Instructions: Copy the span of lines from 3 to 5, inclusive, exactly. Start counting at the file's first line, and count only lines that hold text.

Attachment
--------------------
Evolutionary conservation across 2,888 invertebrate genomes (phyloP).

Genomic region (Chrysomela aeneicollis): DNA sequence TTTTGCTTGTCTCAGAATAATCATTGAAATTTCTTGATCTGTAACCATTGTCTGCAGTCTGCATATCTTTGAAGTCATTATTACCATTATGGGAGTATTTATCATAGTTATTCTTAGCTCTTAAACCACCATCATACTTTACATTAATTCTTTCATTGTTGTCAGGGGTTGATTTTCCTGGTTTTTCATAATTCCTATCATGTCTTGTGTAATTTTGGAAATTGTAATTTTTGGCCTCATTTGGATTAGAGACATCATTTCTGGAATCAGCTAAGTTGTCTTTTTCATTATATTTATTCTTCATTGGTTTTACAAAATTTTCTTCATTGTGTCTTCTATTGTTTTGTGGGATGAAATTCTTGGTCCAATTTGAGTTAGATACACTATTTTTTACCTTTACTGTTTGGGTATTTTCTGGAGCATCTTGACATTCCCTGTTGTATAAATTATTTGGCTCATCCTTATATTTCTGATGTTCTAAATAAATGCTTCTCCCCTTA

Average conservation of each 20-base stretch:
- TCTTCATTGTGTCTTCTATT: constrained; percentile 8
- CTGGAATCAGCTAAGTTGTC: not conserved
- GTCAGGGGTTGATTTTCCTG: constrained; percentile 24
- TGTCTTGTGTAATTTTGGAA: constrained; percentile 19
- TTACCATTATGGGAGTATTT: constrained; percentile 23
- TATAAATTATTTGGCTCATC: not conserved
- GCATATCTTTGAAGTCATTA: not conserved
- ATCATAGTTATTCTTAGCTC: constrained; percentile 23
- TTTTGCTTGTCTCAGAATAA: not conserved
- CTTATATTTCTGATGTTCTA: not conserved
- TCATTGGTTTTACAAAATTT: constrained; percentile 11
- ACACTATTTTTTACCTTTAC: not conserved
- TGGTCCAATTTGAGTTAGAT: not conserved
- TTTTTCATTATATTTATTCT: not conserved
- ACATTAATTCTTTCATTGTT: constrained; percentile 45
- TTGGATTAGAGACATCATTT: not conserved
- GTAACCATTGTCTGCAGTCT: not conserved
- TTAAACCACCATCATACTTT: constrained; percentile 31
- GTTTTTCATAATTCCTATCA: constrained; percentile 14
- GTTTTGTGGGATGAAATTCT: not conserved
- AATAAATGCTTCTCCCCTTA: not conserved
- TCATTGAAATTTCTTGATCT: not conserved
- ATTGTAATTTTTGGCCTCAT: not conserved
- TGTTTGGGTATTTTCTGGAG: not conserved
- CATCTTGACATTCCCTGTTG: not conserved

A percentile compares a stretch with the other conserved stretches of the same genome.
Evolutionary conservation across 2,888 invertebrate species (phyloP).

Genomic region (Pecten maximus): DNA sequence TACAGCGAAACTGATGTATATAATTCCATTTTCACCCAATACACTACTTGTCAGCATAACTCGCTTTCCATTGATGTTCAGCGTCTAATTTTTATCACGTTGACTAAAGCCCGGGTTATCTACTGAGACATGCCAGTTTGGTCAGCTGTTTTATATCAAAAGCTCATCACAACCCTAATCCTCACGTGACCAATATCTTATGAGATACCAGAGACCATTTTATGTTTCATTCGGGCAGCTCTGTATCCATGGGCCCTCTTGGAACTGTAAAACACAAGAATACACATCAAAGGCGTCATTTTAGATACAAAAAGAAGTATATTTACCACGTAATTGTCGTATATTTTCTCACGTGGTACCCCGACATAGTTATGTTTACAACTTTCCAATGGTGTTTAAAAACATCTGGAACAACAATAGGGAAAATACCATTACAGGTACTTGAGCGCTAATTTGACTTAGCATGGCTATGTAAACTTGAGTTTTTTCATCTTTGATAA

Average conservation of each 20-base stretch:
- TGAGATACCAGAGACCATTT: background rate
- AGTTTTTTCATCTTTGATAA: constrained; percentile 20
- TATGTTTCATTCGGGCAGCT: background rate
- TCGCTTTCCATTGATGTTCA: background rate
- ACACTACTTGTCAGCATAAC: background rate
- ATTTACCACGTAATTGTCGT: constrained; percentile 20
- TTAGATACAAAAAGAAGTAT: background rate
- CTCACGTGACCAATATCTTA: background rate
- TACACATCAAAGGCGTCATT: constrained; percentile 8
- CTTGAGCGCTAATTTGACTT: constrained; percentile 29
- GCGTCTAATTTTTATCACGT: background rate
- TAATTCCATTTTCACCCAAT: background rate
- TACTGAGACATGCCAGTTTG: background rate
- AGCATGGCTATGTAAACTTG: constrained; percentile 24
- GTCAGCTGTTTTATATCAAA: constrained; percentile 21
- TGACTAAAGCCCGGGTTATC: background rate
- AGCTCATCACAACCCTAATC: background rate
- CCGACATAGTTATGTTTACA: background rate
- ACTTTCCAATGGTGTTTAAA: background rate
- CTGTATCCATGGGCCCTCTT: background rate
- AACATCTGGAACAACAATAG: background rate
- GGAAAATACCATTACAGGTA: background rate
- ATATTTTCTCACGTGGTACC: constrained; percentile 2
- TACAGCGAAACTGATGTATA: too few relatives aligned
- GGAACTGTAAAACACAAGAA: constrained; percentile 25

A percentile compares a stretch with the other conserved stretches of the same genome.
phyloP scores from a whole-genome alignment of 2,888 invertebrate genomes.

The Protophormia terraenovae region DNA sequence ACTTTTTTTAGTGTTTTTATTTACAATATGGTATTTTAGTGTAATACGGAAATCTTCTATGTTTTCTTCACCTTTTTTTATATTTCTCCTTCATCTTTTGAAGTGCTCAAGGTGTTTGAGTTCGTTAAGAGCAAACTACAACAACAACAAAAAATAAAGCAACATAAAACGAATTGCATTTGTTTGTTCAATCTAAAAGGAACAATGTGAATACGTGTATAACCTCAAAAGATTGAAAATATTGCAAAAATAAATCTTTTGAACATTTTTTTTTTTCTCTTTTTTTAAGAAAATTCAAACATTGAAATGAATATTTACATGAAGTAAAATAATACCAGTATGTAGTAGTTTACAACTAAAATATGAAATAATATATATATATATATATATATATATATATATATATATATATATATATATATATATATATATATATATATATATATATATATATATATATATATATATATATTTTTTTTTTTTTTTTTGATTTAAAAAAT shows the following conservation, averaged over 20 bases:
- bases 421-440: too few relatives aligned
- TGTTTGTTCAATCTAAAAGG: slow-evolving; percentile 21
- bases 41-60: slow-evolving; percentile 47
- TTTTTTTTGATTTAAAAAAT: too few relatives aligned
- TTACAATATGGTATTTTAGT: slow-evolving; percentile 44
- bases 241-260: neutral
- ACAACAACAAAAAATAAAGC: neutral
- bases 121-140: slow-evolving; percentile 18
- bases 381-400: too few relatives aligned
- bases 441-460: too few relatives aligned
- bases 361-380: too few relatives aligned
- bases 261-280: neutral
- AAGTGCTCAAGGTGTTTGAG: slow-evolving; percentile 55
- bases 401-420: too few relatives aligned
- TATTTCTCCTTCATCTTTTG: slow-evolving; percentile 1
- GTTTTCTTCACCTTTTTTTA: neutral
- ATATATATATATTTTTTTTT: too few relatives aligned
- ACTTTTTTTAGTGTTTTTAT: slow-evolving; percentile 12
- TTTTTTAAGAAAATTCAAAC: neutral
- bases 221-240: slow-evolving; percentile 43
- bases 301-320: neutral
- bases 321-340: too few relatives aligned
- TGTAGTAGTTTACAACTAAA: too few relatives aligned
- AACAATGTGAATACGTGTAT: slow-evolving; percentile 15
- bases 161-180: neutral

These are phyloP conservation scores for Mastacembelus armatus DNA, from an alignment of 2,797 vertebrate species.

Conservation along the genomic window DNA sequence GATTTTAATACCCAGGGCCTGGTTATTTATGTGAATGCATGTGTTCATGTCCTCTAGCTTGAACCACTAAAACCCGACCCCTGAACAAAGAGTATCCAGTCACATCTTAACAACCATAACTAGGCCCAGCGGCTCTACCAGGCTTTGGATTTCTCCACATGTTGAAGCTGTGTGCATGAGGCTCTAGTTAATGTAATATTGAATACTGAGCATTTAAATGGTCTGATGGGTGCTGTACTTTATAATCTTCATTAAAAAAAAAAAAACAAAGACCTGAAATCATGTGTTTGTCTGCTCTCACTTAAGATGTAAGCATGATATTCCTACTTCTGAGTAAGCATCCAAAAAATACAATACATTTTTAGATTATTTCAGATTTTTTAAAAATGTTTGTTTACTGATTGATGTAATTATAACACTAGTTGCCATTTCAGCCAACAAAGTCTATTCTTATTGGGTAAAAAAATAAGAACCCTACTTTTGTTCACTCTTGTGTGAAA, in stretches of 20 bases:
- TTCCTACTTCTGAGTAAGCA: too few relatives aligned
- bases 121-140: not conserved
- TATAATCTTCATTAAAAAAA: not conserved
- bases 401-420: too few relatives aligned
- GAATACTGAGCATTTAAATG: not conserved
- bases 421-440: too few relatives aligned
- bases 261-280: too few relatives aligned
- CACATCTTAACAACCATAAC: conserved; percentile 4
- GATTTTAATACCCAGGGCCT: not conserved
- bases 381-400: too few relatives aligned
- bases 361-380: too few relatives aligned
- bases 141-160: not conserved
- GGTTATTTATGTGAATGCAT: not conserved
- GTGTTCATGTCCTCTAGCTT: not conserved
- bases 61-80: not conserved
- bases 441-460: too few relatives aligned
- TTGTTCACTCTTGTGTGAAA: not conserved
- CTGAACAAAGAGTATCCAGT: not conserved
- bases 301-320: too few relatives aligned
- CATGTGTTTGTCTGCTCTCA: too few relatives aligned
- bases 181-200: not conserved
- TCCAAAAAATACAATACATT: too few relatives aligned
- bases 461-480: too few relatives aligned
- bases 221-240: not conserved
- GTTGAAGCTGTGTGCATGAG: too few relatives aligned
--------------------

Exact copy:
Average conservation of each 20-base stretch:
- TCTTCATTGTGTCTTCTATT: constrained; percentile 8
- CTGGAATCAGCTAAGTTGTC: not conserved